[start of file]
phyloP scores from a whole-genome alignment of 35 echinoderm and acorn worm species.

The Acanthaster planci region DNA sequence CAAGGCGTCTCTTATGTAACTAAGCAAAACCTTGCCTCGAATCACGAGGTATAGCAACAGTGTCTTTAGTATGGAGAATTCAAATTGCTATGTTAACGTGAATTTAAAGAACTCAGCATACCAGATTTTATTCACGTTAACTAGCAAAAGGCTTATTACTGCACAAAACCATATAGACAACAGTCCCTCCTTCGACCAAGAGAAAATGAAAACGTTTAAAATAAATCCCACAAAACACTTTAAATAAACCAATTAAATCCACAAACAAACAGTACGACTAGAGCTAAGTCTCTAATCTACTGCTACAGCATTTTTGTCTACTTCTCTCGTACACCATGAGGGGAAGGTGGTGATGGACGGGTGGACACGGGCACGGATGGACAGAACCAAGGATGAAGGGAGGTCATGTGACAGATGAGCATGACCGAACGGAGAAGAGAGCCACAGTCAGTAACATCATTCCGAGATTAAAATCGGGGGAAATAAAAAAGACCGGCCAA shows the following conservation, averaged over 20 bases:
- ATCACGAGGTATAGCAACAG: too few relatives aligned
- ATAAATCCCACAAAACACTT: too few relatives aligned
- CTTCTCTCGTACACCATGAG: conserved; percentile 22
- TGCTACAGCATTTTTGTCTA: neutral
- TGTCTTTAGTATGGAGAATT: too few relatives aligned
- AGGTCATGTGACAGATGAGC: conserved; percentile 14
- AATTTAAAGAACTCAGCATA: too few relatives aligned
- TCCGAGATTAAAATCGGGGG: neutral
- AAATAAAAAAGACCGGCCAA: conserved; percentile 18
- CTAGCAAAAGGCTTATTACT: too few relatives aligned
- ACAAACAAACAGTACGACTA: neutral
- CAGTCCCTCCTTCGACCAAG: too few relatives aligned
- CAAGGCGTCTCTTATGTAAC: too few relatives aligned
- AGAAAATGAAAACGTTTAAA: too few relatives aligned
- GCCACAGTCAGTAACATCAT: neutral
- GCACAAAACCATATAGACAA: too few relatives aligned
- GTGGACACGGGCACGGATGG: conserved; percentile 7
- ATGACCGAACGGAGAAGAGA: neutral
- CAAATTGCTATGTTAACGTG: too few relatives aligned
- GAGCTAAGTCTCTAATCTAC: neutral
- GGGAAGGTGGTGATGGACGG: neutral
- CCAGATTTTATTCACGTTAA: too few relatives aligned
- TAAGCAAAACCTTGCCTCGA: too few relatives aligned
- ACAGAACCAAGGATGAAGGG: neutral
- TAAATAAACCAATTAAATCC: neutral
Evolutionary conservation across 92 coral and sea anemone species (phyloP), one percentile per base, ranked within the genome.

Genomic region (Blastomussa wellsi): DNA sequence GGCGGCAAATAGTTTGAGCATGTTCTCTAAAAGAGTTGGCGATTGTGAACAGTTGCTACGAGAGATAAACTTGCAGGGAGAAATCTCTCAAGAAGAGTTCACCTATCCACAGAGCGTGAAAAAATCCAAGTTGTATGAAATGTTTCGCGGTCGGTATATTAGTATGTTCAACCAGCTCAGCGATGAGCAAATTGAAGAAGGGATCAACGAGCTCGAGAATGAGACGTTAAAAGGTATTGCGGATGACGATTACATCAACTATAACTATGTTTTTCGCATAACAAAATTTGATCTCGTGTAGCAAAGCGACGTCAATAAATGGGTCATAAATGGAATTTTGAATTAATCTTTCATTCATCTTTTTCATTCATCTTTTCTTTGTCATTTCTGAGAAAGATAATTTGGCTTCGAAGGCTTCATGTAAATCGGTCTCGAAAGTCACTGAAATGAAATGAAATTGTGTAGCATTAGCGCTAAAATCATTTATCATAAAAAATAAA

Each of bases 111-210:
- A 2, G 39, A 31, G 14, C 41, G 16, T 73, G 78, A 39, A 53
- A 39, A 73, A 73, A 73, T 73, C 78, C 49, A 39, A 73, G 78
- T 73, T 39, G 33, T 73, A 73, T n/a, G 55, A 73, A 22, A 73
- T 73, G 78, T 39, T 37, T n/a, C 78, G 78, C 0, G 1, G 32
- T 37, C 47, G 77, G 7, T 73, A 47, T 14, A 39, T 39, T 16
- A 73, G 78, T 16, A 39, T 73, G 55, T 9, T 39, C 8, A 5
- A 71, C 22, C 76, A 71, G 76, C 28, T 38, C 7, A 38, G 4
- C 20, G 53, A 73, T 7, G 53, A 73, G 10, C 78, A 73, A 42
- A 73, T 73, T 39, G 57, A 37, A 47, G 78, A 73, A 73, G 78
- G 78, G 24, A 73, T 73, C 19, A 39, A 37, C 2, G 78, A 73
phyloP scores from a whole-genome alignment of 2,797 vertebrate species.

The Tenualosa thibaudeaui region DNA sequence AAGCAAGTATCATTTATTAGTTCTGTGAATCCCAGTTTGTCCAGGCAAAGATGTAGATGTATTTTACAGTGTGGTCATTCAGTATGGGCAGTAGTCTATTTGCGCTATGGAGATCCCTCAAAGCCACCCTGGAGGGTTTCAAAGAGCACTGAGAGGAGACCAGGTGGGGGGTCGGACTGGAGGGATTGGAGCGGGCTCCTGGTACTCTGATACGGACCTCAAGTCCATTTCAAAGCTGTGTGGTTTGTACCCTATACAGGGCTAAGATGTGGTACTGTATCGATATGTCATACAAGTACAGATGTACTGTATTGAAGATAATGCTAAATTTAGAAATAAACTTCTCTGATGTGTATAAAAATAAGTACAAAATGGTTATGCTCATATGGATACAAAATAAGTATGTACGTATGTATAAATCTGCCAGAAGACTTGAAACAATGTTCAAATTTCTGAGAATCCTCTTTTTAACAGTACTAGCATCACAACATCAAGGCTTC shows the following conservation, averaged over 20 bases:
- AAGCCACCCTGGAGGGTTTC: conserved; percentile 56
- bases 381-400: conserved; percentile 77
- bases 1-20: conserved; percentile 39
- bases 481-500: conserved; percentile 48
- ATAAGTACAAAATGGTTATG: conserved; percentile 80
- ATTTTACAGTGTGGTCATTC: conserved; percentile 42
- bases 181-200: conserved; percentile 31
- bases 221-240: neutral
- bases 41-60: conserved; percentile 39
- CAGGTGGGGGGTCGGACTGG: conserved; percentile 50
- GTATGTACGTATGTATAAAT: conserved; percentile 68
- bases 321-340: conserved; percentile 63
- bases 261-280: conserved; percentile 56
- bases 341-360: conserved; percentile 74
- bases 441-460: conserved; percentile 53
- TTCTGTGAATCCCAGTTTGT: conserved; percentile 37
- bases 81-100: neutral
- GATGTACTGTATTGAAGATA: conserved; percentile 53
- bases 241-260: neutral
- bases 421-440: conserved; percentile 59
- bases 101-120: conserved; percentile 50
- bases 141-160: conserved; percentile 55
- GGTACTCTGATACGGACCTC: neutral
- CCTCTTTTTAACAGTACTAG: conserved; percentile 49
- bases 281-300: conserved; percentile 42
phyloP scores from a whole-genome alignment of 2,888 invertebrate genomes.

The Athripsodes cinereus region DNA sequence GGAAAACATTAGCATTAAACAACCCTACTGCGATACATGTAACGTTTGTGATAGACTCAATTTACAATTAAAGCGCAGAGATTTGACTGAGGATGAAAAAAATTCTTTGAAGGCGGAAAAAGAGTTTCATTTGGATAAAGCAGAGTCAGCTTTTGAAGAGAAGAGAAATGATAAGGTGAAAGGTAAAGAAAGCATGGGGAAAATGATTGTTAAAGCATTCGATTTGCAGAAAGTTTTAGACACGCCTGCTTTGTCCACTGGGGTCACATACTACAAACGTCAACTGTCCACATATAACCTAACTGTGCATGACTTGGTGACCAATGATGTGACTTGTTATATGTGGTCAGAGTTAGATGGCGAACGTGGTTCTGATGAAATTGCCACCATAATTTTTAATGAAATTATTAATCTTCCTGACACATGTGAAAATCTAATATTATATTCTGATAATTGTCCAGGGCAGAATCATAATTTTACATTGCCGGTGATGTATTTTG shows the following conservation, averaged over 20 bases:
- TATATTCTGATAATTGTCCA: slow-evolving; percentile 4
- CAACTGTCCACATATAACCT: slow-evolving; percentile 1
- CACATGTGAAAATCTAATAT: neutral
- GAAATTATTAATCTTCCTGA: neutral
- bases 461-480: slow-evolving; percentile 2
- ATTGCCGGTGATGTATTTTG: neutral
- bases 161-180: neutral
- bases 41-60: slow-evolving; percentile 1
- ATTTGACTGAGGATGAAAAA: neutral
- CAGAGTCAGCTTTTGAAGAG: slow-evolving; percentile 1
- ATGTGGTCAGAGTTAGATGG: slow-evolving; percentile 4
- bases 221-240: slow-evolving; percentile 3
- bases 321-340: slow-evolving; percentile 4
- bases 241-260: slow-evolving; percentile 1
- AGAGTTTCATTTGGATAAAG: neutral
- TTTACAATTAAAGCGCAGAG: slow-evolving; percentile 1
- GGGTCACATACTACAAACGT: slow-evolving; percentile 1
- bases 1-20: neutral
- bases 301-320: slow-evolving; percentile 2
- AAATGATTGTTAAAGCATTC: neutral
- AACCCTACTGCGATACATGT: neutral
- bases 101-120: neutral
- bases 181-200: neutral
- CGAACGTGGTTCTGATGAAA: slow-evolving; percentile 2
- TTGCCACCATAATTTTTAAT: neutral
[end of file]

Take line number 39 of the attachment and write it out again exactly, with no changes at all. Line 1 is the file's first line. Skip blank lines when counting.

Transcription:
- A 73, T 73, T 39, G 57, A 37, A 47, G 78, A 73, A 73, G 78